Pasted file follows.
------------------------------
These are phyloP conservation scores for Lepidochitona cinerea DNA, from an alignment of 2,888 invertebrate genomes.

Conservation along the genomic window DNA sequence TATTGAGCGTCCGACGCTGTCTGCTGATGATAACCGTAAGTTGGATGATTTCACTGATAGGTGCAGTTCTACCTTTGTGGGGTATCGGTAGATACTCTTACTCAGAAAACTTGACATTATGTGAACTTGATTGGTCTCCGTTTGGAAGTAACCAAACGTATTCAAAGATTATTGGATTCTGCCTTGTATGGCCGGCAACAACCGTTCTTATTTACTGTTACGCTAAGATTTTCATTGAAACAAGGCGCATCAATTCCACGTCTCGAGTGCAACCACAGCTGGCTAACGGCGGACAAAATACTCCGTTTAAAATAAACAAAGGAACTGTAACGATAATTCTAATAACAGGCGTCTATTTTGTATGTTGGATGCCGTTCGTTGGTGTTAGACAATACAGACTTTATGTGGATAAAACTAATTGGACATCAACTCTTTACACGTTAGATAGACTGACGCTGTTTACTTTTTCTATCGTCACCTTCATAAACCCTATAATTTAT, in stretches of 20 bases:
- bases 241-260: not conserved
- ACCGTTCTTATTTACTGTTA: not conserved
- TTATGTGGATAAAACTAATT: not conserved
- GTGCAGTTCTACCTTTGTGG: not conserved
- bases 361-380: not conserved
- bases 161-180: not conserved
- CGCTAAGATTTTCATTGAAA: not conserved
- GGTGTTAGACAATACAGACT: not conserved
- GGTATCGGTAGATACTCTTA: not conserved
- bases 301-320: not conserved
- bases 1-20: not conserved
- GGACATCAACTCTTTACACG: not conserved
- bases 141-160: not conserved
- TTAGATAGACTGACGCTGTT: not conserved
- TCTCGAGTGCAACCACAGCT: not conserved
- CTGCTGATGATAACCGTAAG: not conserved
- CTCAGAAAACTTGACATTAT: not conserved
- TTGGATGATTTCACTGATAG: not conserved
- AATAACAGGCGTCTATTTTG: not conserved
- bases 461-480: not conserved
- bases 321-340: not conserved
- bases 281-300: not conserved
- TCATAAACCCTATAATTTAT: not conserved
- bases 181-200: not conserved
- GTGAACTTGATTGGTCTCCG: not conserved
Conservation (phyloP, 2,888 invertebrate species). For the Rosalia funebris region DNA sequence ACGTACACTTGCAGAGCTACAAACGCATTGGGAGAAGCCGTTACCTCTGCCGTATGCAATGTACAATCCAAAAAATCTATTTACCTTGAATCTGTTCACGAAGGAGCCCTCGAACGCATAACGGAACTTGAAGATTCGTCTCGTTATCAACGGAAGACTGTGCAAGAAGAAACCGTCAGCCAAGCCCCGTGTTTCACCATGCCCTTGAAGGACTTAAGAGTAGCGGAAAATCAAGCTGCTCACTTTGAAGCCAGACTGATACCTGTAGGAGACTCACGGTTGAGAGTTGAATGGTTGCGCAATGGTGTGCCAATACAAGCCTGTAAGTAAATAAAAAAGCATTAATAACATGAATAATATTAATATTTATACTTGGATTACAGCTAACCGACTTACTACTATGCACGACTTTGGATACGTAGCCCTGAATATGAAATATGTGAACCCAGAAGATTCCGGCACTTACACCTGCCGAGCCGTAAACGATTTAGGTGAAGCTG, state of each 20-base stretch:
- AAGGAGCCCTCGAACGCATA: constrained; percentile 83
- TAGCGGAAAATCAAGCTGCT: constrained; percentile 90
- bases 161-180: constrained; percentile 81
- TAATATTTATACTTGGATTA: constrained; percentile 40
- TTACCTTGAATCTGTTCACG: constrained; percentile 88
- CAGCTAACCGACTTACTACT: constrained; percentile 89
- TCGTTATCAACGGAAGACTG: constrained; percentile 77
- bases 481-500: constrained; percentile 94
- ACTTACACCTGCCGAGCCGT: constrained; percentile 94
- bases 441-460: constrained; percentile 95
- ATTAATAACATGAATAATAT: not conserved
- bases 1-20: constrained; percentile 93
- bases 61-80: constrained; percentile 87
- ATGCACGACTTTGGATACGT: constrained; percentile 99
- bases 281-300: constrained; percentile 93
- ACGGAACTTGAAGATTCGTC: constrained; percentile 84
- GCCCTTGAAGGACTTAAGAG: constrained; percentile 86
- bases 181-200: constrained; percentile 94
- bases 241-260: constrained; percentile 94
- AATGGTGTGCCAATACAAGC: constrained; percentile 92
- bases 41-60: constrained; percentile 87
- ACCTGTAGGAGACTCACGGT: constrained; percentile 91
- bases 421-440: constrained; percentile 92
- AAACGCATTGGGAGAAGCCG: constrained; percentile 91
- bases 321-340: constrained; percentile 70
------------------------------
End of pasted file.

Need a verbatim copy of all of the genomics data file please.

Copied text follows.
These are phyloP conservation scores for Lepidochitona cinerea DNA, from an alignment of 2,888 invertebrate genomes.

Conservation along the genomic window DNA sequence TATTGAGCGTCCGACGCTGTCTGCTGATGATAACCGTAAGTTGGATGATTTCACTGATAGGTGCAGTTCTACCTTTGTGGGGTATCGGTAGATACTCTTACTCAGAAAACTTGACATTATGTGAACTTGATTGGTCTCCGTTTGGAAGTAACCAAACGTATTCAAAGATTATTGGATTCTGCCTTGTATGGCCGGCAACAACCGTTCTTATTTACTGTTACGCTAAGATTTTCATTGAAACAAGGCGCATCAATTCCACGTCTCGAGTGCAACCACAGCTGGCTAACGGCGGACAAAATACTCCGTTTAAAATAAACAAAGGAACTGTAACGATAATTCTAATAACAGGCGTCTATTTTGTATGTTGGATGCCGTTCGTTGGTGTTAGACAATACAGACTTTATGTGGATAAAACTAATTGGACATCAACTCTTTACACGTTAGATAGACTGACGCTGTTTACTTTTTCTATCGTCACCTTCATAAACCCTATAATTTAT, in stretches of 20 bases:
- bases 241-260: not conserved
- ACCGTTCTTATTTACTGTTA: not conserved
- TTATGTGGATAAAACTAATT: not conserved
- GTGCAGTTCTACCTTTGTGG: not conserved
- bases 361-380: not conserved
- bases 161-180: not conserved
- CGCTAAGATTTTCATTGAAA: not conserved
- GGTGTTAGACAATACAGACT: not conserved
- GGTATCGGTAGATACTCTTA: not conserved
- bases 301-320: not conserved
- bases 1-20: not conserved
- GGACATCAACTCTTTACACG: not conserved
- bases 141-160: not conserved
- TTAGATAGACTGACGCTGTT: not conserved
- TCTCGAGTGCAACCACAGCT: not conserved
- CTGCTGATGATAACCGTAAG: not conserved
- CTCAGAAAACTTGACATTAT: not conserved
- TTGGATGATTTCACTGATAG: not conserved
- AATAACAGGCGTCTATTTTG: not conserved
- bases 461-480: not conserved
- bases 321-340: not conserved
- bases 281-300: not conserved
- TCATAAACCCTATAATTTAT: not conserved
- bases 181-200: not conserved
- GTGAACTTGATTGGTCTCCG: not conserved
Conservation (phyloP, 2,888 invertebrate species). For the Rosalia funebris region DNA sequence ACGTACACTTGCAGAGCTACAAACGCATTGGGAGAAGCCGTTACCTCTGCCGTATGCAATGTACAATCCAAAAAATCTATTTACCTTGAATCTGTTCACGAAGGAGCCCTCGAACGCATAACGGAACTTGAAGATTCGTCTCGTTATCAACGGAAGACTGTGCAAGAAGAAACCGTCAGCCAAGCCCCGTGTTTCACCATGCCCTTGAAGGACTTAAGAGTAGCGGAAAATCAAGCTGCTCACTTTGAAGCCAGACTGATACCTGTAGGAGACTCACGGTTGAGAGTTGAATGGTTGCGCAATGGTGTGCCAATACAAGCCTGTAAGTAAATAAAAAAGCATTAATAACATGAATAATATTAATATTTATACTTGGATTACAGCTAACCGACTTACTACTATGCACGACTTTGGATACGTAGCCCTGAATATGAAATATGTGAACCCAGAAGATTCCGGCACTTACACCTGCCGAGCCGTAAACGATTTAGGTGAAGCTG, state of each 20-base stretch:
- AAGGAGCCCTCGAACGCATA: constrained; percentile 83
- TAGCGGAAAATCAAGCTGCT: constrained; percentile 90
- bases 161-180: constrained; percentile 81
- TAATATTTATACTTGGATTA: constrained; percentile 40
- TTACCTTGAATCTGTTCACG: constrained; percentile 88
- CAGCTAACCGACTTACTACT: constrained; percentile 89
- TCGTTATCAACGGAAGACTG: constrained; percentile 77
- bases 481-500: constrained; percentile 94
- ACTTACACCTGCCGAGCCGT: constrained; percentile 94
- bases 441-460: constrained; percentile 95
- ATTAATAACATGAATAATAT: not conserved
- bases 1-20: constrained; percentile 93
- bases 61-80: constrained; percentile 87
- ATGCACGACTTTGGATACGT: constrained; percentile 99
- bases 281-300: constrained; percentile 93
- ACGGAACTTGAAGATTCGTC: constrained; percentile 84
- GCCCTTGAAGGACTTAAGAG: constrained; percentile 86
- bases 181-200: constrained; percentile 94
- bases 241-260: constrained; percentile 94
- AATGGTGTGCCAATACAAGC: constrained; percentile 92
- bases 41-60: constrained; percentile 87
- ACCTGTAGGAGACTCACGGT: constrained; percentile 91
- bases 421-440: constrained; percentile 92
- AAACGCATTGGGAGAAGCCG: constrained; percentile 91
- bases 321-340: constrained; percentile 70